Q. Recently I heard about a child who had died while playing a game called Black-Out, and that a pediatrician had been found dead as a result of a similar type of activity. What is it and how does it affect the brain?

A. This is not a game (in spite of the name). It is a highly dangerous and potentially life-threatening activity used to alter one’s state of consciousness. It has been practiced worldwide for generations and has been passed down in playgrounds, summer camps, neighborhoods, and probably via online chat-rooms these days. In almost any group of adults, one can find someone who played this game in some form or another during childhood. It is known by a plethora of other labels including Choking Game, Fainting Game, Dream Game, Pass-out Game, Flat liner, Suffocation Roulette, California Choke, Space Cowboy, Space Monkey, and Purple Dragon to name just a few. 

The goal is to achieve a euphoric state by stopping the flow of oxygen-containing blood to the brain. Individuals who engage in this type of activity are typically juvenile males, but juvenile females and adults of both genders have also been involved. The activity has been responsible for hundreds of juvenile deaths, and likely for many others that were listed as "suicides" although no suicide note was left. Even if they survive, people are probably killing brain cells each time they engage in this activity. The damage is also likely to be permanent and cumulative. Neurological disabilities (among survivors) are typically in the juvenile male cohort.

Sometimes children choke each other until the person being choked passes out. The pressure on the arteries is then released and blood flow to the brain resumes causing a "rush" as consciousness returns. There are variations of this activity which involve hyper-ventilating until the participant loses consciousness. The variation in blood pressure may also cause strokes, seizures, and retinal damage.

Sadly enough, most victims are not children in trouble. Rather they tend to be well-liked, active, intelligent, stable youngsters who wanted nothing to do with drugs or alcohol. This was an activity they felt was safe. In addition, they don’t realize that a child choking another child who is injured or who dies, could be indicted and prosecuted for his/her part in the injury or death—not a pretty picture.

It is never safe. This activity is dangerous enough in groups. The danger becomes even greater when a ligature is used and the activity is performed alone. If the individual loses consciousness and there is no one there to immediately release the pressure, he is unable to help himself. Most of the children who have died from this were alone.

Children have no clue about the physiological principles involved and need to be told by the adults in their lives how dangerous this is. Also, most children have no concept of their own mortality. They truly believe nothing can hurt them. Children may not fully understand the outcomes from playing this deadly game, but as they do it more they may become addicted to the rush/experience. As they grow older they continue to do this and it can progress into something even more dangerous. Unfortunately, it is not only children whose brains have been damaged or destroyed by this activity but also adults. Some have used it in an attempt to increase sensations associated with sexual activity (e.g., in combination with masturbation).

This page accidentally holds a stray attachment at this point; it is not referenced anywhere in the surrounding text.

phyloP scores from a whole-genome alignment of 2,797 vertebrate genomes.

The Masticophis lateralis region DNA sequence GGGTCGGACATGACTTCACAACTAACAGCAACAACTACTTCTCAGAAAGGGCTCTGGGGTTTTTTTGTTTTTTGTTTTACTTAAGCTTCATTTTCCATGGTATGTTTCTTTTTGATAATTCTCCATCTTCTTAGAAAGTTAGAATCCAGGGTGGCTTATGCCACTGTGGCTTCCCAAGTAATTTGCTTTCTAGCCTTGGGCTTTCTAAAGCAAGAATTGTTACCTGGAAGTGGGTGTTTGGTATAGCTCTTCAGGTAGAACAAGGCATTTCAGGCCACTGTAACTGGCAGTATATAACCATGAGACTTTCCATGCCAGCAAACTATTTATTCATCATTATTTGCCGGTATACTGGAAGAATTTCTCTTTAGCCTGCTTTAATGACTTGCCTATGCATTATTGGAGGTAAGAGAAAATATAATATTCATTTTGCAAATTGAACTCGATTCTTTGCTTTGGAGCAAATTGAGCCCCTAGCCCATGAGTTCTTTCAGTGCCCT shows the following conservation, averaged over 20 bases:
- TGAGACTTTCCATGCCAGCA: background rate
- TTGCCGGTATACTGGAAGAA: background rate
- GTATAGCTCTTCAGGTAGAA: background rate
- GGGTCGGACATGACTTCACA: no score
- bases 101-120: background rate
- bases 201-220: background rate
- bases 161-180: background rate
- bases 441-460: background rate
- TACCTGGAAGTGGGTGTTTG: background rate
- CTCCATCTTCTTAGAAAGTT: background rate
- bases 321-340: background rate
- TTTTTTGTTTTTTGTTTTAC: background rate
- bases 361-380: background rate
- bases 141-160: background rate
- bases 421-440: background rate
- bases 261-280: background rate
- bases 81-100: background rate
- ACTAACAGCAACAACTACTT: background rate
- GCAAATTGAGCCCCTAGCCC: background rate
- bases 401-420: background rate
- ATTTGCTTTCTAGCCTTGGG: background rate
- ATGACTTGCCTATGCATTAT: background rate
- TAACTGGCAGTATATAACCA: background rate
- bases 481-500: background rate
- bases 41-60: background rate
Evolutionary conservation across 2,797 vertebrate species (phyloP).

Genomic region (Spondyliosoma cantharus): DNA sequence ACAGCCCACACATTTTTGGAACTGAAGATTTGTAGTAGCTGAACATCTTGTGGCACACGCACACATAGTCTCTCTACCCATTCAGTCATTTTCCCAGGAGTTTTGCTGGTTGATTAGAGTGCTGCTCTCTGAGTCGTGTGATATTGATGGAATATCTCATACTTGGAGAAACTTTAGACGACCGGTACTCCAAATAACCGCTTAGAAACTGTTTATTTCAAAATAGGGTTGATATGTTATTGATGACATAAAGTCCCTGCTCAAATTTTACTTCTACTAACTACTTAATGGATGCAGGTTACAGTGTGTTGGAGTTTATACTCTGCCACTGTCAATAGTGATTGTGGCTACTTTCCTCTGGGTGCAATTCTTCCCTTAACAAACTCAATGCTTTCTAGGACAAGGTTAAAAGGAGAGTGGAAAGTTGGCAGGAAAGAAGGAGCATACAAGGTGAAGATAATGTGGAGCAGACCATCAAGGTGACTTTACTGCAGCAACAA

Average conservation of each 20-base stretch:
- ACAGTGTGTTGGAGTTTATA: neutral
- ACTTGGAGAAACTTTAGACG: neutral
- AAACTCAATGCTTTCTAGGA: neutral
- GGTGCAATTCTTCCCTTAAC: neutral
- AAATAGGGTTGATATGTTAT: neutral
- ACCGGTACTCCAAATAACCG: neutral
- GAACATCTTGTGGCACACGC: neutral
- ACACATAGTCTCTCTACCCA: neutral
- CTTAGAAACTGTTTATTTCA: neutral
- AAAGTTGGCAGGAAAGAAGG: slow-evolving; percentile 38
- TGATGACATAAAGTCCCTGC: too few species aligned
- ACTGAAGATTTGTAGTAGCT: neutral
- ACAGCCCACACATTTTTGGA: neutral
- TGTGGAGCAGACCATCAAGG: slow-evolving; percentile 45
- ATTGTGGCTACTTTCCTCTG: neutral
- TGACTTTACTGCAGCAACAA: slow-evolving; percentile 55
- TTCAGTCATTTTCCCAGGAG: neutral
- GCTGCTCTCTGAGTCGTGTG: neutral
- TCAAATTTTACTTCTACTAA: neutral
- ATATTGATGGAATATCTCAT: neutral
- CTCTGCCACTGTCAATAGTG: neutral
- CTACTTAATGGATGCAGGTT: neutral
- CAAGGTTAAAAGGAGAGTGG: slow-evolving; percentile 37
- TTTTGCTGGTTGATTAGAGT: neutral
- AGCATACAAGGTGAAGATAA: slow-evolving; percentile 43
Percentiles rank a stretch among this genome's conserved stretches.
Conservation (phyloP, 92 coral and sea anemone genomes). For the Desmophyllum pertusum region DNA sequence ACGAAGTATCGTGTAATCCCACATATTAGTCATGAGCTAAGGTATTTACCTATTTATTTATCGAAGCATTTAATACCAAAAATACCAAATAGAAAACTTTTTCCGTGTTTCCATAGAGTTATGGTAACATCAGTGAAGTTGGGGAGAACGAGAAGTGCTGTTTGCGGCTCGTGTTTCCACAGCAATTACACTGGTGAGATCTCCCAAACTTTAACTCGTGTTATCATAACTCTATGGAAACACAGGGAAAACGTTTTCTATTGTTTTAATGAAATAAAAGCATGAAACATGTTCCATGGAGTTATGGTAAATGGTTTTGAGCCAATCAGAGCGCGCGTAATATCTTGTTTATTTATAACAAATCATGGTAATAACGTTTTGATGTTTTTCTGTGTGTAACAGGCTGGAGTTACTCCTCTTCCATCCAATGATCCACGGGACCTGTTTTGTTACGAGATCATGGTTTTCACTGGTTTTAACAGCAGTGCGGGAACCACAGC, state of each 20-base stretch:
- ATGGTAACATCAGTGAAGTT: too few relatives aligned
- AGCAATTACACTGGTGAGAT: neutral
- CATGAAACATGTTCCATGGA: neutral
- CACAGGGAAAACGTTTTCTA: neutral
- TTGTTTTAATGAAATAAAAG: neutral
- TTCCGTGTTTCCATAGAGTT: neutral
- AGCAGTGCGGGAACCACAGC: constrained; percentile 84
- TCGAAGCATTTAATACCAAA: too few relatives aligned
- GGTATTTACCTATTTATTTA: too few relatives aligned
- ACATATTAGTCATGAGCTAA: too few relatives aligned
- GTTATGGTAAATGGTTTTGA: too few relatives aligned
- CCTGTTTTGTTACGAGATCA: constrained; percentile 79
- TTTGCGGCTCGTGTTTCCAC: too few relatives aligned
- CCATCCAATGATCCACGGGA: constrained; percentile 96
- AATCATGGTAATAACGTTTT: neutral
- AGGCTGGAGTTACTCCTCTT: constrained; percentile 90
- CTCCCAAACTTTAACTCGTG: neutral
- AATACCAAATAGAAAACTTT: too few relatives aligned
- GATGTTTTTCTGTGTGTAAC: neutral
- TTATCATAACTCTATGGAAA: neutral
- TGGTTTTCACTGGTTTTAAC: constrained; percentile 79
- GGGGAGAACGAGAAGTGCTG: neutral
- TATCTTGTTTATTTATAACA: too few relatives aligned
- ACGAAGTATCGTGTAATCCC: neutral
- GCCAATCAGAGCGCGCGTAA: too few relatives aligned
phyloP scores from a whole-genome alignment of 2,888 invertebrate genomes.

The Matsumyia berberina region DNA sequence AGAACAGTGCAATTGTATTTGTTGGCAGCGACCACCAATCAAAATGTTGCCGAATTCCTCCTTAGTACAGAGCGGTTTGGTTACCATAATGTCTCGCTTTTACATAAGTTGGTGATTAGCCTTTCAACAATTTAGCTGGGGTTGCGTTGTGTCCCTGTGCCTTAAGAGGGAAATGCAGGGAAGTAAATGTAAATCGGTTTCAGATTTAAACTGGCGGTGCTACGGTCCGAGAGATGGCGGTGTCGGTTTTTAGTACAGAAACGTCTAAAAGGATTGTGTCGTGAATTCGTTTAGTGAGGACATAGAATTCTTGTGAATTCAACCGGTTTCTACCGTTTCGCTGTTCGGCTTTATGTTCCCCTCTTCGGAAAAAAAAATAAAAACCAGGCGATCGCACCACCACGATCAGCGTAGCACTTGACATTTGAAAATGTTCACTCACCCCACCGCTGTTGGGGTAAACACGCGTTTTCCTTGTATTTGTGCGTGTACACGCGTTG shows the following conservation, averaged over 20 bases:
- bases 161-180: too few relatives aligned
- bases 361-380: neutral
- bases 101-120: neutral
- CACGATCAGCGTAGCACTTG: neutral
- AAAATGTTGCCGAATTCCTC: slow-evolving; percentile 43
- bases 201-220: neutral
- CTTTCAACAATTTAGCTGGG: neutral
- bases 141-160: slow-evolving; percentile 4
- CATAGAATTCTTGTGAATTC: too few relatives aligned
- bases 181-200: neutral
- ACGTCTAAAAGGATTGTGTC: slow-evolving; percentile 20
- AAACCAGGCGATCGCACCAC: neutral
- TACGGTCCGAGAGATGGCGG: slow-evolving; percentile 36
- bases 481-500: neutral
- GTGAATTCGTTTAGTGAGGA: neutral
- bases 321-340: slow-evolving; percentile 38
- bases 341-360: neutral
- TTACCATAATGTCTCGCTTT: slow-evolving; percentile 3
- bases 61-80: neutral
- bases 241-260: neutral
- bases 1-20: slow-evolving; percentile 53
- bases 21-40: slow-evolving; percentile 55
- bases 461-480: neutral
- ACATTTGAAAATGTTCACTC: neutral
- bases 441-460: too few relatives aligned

The attractions of the activity are myriad. It may be done as a dare, it can induce a brief sense of euphoria, it is reported to enhance erotic feelings, it may be amusing to some to watch others losing consciousness or behaving erratically, the prospect of an altered state of consciousness may be attractive, and participants may appear “cool” because it may be viewed as risky. It is also free, legal, and can appear innocuous to those who don’t understand the mechanism involved.

Warning signs may include:

  • Any suspicious mark on the side of the neck, sometimes hidden by means of a turtleneck, scarf, or permanently turned-up collar 
  • Changes in personality, such as becoming overly aggressive or agitated 
  • Any type of strap, rope, or belt lying about near the child without any reason (questions about such objects are often eluded) 
  • Headaches, loss of concentration, a flushed face 
  • Bloodshot eyes or any other noticeable signs of stress on the eyes 
  • A thud in the bedroom or against a wall indicating a fall 
  • Questions or comments about the effects, sensations, or dangers of strangulation

The only antidote I know of is to talk about this activity and its consequences openly and with everyone—children (starting in elementary grades), parents, and teachers. Young people need to be told by the trusted adults in their lives how dangerous this really is. That information needs to be part of curricula addressing other risky behaviors (e.g., alcohol, street drugs).

You can find additional information at the following website. http://www.deadlygameschildrenplay.com